"Don't get me wrong, we would love nothing more than to see these majestic craft operate again somewhere in the world and would be first in line for tickets on the new service," he wrote in an e-mail, "but we feel that realistically that [the] craft have been left too long now and would not prove a viable option as the basis of a new Hovercraft service."
Mr. Wilson dismissed these doubts as uninformed, and said he has obtained a "full-on assessment of what needs to be done" to restore the craft. When asked for the report, he sent one page to The Globe and Mail, but refused to send the rest. When pressed further, he refused again, saying the "information is entirely proprietary."
As far as ability is concerned, Mr. Wilson's plan calls for recruitment of Hovercraft experts from Europe, along with marketing and managerial professionals.
He also said his company has "partnered with" the operators of two existing privately owned ferries, which he refused to name, that have run between Ontario and the United States for a combined 100 years.
When contacted by The Globe, two of the three ferry operators in Ontario who fit that description said they had never spoken with Mr. Wilson, while the third said he met him "a couple of times" and came away unimpressed.
"I just didn't feel he knew that much about the [business]," said Dale Dean, president of the Walpole-Algonac Ferry Line on the St. Clair River. "I wouldn't back him."
There are other anomalies.
In the plan, Mr. Wilson is described as having been "classically educated at London School of Economics." In the interview, however, Mr. Wilson said he is a graduate of the University of Guelph, which is not mentioned in the proposal, and that he spent just one term studying at LSE, while working at a British risk-management firm.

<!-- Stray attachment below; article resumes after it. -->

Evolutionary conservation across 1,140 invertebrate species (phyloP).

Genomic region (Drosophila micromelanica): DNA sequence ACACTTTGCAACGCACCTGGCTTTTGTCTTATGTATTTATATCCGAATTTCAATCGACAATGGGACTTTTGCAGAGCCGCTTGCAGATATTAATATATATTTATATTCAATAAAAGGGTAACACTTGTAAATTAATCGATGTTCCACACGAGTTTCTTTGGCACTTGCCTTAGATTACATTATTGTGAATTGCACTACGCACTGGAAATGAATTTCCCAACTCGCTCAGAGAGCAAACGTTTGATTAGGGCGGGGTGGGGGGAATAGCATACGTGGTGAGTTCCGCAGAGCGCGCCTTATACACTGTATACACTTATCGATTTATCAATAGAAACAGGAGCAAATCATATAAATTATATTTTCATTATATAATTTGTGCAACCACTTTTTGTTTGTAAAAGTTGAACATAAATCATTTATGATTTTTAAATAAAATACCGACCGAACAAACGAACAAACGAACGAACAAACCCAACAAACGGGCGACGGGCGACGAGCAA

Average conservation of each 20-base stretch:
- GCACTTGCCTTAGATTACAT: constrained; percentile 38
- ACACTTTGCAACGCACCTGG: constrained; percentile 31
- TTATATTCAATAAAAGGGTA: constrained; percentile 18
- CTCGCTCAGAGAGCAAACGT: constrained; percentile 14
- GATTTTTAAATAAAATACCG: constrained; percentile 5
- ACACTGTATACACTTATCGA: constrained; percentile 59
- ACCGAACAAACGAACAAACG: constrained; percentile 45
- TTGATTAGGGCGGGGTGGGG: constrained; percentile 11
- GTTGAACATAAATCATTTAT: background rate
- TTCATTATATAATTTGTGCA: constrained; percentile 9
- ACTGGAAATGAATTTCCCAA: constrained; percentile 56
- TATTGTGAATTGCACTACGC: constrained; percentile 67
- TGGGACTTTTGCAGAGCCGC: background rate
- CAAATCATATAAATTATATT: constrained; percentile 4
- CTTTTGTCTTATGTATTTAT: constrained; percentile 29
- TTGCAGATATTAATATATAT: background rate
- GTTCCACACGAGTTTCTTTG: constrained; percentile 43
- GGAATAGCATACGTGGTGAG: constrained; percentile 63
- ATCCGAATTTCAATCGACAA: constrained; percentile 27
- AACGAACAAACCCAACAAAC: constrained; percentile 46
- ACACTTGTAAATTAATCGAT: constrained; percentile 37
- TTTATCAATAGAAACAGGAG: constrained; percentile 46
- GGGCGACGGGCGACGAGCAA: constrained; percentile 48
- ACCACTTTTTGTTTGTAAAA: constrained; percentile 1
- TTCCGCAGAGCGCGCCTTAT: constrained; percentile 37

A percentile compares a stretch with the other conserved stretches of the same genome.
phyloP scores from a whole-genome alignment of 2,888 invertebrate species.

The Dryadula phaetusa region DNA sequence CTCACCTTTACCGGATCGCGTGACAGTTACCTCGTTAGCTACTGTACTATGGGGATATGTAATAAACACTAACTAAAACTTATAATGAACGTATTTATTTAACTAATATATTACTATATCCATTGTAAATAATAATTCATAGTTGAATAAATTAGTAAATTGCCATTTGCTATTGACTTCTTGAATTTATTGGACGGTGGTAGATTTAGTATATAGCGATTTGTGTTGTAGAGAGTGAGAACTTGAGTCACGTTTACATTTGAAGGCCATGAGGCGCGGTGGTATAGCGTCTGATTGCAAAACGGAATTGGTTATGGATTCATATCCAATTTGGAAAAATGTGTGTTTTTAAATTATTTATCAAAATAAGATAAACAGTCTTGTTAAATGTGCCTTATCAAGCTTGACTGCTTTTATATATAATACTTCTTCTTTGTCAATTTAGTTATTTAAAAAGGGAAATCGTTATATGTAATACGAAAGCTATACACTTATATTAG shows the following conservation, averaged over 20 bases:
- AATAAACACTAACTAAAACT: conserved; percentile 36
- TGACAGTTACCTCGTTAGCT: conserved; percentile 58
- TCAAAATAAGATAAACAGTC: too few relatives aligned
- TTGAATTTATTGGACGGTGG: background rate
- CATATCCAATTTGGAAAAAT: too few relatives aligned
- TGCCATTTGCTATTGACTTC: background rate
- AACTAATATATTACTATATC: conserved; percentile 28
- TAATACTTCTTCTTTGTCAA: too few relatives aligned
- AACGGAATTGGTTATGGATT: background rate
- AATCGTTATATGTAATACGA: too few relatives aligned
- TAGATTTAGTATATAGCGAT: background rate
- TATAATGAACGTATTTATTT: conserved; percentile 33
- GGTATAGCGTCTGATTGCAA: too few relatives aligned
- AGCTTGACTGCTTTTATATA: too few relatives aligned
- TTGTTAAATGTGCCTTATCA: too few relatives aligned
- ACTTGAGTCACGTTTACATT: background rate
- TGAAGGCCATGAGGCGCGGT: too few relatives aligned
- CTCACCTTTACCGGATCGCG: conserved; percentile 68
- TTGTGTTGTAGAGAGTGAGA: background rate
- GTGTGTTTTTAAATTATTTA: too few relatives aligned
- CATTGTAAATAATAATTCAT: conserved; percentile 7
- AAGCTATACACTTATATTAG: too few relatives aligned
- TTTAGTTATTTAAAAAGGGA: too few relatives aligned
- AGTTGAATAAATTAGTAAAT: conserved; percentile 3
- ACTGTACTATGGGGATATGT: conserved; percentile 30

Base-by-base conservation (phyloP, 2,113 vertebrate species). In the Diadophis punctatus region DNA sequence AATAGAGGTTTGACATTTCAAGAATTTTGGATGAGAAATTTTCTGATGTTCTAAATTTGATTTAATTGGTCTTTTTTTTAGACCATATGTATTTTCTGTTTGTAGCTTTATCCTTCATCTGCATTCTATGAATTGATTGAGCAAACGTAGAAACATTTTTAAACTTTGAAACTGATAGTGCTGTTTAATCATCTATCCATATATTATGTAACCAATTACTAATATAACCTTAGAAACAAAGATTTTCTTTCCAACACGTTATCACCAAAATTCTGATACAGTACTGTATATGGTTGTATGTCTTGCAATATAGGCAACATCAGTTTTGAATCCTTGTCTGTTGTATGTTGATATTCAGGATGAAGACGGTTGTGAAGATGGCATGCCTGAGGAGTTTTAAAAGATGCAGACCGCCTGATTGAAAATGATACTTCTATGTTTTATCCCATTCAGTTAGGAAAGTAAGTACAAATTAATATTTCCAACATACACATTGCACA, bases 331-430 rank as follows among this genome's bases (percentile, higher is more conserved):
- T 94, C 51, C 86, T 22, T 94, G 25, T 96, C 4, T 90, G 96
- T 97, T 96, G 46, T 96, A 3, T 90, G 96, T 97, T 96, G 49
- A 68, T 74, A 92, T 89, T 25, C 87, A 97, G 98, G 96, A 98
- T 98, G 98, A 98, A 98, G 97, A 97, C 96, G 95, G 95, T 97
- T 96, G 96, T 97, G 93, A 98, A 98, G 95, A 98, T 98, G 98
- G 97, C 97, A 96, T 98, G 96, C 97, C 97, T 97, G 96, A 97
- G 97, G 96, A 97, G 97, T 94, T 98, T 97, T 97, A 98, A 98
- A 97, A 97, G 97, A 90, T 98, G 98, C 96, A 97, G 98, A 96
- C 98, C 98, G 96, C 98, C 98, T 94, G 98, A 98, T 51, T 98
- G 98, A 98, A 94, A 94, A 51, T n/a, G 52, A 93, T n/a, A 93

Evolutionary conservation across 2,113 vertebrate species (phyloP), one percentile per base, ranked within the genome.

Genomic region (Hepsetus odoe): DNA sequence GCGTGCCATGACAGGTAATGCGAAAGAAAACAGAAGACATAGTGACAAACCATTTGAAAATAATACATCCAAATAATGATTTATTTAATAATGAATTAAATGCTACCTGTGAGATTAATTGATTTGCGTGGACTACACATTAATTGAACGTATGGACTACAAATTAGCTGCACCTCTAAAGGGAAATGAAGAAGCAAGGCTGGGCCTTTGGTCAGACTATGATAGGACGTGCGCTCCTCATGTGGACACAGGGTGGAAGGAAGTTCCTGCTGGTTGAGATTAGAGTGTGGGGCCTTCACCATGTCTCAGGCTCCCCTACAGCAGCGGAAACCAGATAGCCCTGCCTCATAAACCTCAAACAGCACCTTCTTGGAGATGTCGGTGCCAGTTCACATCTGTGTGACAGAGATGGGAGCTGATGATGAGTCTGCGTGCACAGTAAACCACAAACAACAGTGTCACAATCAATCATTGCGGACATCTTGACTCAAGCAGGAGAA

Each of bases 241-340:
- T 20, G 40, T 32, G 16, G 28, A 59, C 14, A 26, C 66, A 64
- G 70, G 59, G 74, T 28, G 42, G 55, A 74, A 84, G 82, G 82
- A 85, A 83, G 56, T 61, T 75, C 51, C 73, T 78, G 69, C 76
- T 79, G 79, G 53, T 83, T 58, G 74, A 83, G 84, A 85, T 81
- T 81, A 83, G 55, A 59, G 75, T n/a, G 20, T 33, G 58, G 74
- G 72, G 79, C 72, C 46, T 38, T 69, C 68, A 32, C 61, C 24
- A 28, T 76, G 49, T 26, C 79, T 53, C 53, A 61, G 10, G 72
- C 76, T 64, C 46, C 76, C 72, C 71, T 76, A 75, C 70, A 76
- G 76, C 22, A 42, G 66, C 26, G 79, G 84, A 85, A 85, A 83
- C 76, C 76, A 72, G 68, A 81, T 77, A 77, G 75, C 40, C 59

Asked if this might mislead readers of the proposal, he said, "It might do. It's up for interpretation, I would say; I guess I could be a little bit more clear on that, that's for sure."
His company's registered address is his parents' house in Bolton, northwest of Toronto, but Mr. Wilson said he is working mostly from his rented apartment in Brampton until a proper office can be set up.
Whatever Mr. Wilson's Hovercraft plan might promise, it is sure to face probing questions in the coming weeks, on both sides of the lake.
That's especially true in Rochester, a struggling city that gambled and lost millions of public dollars on the Spirit of Ontario. A subsequent New York State audit was blunt in its criticism of city officials for failing to anticipate the trouble they encountered.
"I think we're both going to be cautious," said Paul Morrell, port operations manager in Rochester. "From a public perspective, it's got to be a doable and viable private business."
At the Toronto Port Authority, which spent $8-million on a new ferry terminal, now used as a set for a TV show, harbour master Angus Armstrong said "we're going to have to see, for instance, a strong financial plan here."
Mr. Wilson suggests officials shouldn't hold their breath for him to open his books unless they're prepared to join in a so-called "3P," or public-private partnership, with his company.
"They have to step up to the plate just as much as we do," he said. "It can't be a one-sided equation where they're just looking for information and then they don't provide the assistance.
"At the end of the day, it's all about the dollars, isn't it? It needs to have some government support."
CROSSING THE LAKE
The War of 1812 gives cross-lake travel a boost as Commodore Isaac Chauncey sails from Sackett's Harbour to York with a small squadron of converted merchant schooners and the 26-gun Madison in April, 1813. 1830-1890
Dozens of ships, from small scows to large three-masted schooners are used by farmers to ferry produce to Oswego, N.Y.
Two car and passenger ferries begin service between Toronto and Rochester, N.Y., operated by Canada Steamship Lines. 1907
The Ontario No. 1, a coal freighter operated by the Ontario Car Ferry Co., begins service between Rochester and Cobourg, Ont. 1915
A second Ontario Car Ferry Co. freighter, the Ontario No. 2, goes into service. By the 1920s, it is estimated, they carried as many as 70,000 passengers a season.
Canada Steamship Lines halts operation of the Toronto.
The Kingston and the Ontario No. 1 cease service.
The Ontario No. 2 folds.
The 365-foot ferry Lakespan Ontario begins service between Oshawa, Ont., and Oswego. It folds the following year.
The Spirit of Ontario 1, operated by Canadian American Transportation Systems, starts a fast-ferry service between Rochester and Toronto on June 17.
The Spirit of Ontario 1 ceases operations.
Compiled by Johanna Boffa ===========================